Turkish Journal of Physics






Among the various theoretical tools for investigating microscopic material properties, ab initio (first principles) methods based on density functional theory and pseudopotentials have had a very good track record over the last two decades in terms of accuracy, reliability, and efficiency. The application of these methods to nanostructures to investigate their structural, electronic, and optical properties has, however, not been quite straightforward due to the large computational demand and new physics inherent in the nanometer and sub-nanometer size region. One particularly useful extension to overcome the computational demand imposed by localized nanostructures has been the introduction of methods based on a real-space implementation, such as the higher order finite difference pseudopotential method. In this review, first the basic theoretical tools of density functional theory, ab initio pseudopotentials, and higher-order finite difference method are briefly reviewed. Next, applications of the real-space higher-order finite difference ab initio pseudopotential method to different properties of various nanostructured materials are presented. These applications include (i) structural and electronic properties of small semiconductor (Si, Ge, GeTe) clusters, (ii) calculation of quasiparticle and exciton binding energies in Si quantum dots containing up to 1,000 atoms, and (iii) a new efficient real-space approach for calculating the microscopic dielectric screening matrix, its inverse, and the resulting exciton Coulomb energies in hydrogenated Si clusters up to \sim 1 nm diameter in size.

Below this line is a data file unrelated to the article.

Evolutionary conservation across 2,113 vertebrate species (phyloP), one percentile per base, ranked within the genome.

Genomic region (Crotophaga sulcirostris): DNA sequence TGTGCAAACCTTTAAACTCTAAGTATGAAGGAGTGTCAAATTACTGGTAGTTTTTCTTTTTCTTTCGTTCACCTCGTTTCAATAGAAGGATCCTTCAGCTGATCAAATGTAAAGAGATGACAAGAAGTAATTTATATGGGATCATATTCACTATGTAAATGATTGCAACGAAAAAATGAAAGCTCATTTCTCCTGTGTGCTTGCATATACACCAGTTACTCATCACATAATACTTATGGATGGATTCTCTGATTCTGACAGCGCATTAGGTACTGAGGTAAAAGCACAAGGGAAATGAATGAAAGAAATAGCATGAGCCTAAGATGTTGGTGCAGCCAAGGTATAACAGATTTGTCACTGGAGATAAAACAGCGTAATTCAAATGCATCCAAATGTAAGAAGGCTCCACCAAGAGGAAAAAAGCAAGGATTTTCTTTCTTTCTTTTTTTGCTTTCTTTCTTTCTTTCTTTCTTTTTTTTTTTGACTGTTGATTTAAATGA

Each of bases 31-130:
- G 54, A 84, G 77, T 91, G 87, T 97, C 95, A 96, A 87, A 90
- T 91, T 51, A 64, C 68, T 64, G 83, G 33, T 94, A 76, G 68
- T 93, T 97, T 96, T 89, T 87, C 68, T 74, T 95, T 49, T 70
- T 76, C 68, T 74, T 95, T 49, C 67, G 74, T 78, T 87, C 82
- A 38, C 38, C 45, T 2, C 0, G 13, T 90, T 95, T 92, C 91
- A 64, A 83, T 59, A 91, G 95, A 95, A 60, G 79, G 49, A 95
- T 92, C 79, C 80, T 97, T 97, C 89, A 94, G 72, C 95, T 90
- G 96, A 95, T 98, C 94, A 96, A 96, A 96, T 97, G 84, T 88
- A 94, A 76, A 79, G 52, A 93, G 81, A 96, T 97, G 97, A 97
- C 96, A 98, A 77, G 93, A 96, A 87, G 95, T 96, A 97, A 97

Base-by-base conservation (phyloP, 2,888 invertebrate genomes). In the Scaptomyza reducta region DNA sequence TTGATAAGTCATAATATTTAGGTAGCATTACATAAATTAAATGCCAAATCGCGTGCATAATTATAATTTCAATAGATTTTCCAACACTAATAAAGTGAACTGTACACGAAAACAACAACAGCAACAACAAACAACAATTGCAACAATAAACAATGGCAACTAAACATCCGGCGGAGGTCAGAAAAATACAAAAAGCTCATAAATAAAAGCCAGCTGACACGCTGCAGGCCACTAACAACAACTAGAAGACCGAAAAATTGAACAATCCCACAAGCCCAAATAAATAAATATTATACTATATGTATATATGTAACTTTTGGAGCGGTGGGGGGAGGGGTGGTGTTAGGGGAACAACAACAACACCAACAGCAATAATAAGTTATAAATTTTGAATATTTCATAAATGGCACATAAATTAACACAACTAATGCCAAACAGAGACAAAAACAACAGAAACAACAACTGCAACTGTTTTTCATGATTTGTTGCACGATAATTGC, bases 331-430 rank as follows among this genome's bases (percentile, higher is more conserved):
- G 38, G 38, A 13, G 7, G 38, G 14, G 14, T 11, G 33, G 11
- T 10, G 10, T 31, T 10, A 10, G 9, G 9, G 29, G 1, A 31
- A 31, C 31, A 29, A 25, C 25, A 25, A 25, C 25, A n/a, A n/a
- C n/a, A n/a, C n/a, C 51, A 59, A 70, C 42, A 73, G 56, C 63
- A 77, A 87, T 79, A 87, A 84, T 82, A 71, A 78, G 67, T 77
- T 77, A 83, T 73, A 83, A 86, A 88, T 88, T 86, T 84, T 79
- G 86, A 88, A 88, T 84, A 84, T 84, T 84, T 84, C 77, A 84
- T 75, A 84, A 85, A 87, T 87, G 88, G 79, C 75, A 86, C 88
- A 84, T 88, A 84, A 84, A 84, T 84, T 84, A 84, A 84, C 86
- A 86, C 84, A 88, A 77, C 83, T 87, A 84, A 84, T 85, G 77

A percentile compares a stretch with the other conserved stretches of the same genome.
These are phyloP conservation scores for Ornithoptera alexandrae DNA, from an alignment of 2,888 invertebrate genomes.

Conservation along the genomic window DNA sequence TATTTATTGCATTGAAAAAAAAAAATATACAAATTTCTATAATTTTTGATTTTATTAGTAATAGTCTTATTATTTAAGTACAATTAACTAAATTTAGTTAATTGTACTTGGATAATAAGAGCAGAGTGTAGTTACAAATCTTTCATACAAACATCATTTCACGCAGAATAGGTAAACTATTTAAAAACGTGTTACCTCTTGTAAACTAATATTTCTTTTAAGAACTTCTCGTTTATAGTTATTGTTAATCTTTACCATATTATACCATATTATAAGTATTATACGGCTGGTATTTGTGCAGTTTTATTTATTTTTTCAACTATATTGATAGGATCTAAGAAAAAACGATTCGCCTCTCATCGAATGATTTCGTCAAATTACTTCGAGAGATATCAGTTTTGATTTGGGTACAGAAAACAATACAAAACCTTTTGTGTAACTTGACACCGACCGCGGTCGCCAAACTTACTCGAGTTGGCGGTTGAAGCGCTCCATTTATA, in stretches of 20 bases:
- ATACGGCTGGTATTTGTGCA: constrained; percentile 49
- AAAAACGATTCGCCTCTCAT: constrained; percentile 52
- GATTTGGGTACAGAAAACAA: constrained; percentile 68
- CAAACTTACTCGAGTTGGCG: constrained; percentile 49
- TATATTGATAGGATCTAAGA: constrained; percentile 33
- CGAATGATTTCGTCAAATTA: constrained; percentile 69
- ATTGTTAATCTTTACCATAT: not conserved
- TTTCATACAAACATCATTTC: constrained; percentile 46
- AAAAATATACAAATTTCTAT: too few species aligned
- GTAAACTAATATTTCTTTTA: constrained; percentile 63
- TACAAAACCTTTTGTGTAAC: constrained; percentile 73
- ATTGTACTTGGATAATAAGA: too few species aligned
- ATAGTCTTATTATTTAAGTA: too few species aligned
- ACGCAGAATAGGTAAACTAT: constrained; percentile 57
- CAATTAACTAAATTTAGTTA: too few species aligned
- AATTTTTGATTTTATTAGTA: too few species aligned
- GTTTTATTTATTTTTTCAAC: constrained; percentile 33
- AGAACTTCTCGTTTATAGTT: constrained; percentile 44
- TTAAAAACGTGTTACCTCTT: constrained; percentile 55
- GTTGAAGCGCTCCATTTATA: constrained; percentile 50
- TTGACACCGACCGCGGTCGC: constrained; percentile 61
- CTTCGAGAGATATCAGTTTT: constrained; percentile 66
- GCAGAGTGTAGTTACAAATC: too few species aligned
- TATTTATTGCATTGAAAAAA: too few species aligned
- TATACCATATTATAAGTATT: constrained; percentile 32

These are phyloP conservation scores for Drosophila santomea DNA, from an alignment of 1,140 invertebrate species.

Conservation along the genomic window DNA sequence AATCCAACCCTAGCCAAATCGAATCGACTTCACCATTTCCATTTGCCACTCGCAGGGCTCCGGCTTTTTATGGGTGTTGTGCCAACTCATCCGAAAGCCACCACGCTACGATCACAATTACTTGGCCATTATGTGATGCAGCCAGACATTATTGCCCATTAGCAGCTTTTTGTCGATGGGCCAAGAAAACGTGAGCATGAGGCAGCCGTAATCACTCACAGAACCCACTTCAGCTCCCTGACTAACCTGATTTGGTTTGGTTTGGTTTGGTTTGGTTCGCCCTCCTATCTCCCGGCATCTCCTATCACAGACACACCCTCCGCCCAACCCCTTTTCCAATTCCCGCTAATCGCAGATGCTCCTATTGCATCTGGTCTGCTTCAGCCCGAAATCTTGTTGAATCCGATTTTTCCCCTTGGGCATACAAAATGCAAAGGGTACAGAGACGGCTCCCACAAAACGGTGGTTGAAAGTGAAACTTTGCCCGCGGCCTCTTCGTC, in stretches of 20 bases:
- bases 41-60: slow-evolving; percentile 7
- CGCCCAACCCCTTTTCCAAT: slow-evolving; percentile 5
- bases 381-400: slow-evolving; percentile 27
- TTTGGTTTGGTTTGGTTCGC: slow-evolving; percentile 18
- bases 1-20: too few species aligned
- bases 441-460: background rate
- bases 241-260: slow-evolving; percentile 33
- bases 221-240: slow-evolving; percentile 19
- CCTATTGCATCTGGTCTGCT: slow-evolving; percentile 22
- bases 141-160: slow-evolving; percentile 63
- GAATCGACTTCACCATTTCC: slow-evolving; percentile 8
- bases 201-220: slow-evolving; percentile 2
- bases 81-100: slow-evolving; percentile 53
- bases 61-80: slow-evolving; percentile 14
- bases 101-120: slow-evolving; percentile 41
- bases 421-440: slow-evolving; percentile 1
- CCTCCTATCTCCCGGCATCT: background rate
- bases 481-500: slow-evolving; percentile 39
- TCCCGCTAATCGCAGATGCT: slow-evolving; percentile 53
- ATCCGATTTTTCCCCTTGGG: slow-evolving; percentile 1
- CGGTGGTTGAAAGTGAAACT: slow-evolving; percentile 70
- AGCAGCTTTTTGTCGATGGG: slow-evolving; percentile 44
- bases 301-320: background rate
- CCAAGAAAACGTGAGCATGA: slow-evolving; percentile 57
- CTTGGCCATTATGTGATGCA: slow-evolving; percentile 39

First principles, pseudopotentials, density functional theory, real-space methods, nanostructures, semiconductor clusters, Si quantum dots, dielectric screening

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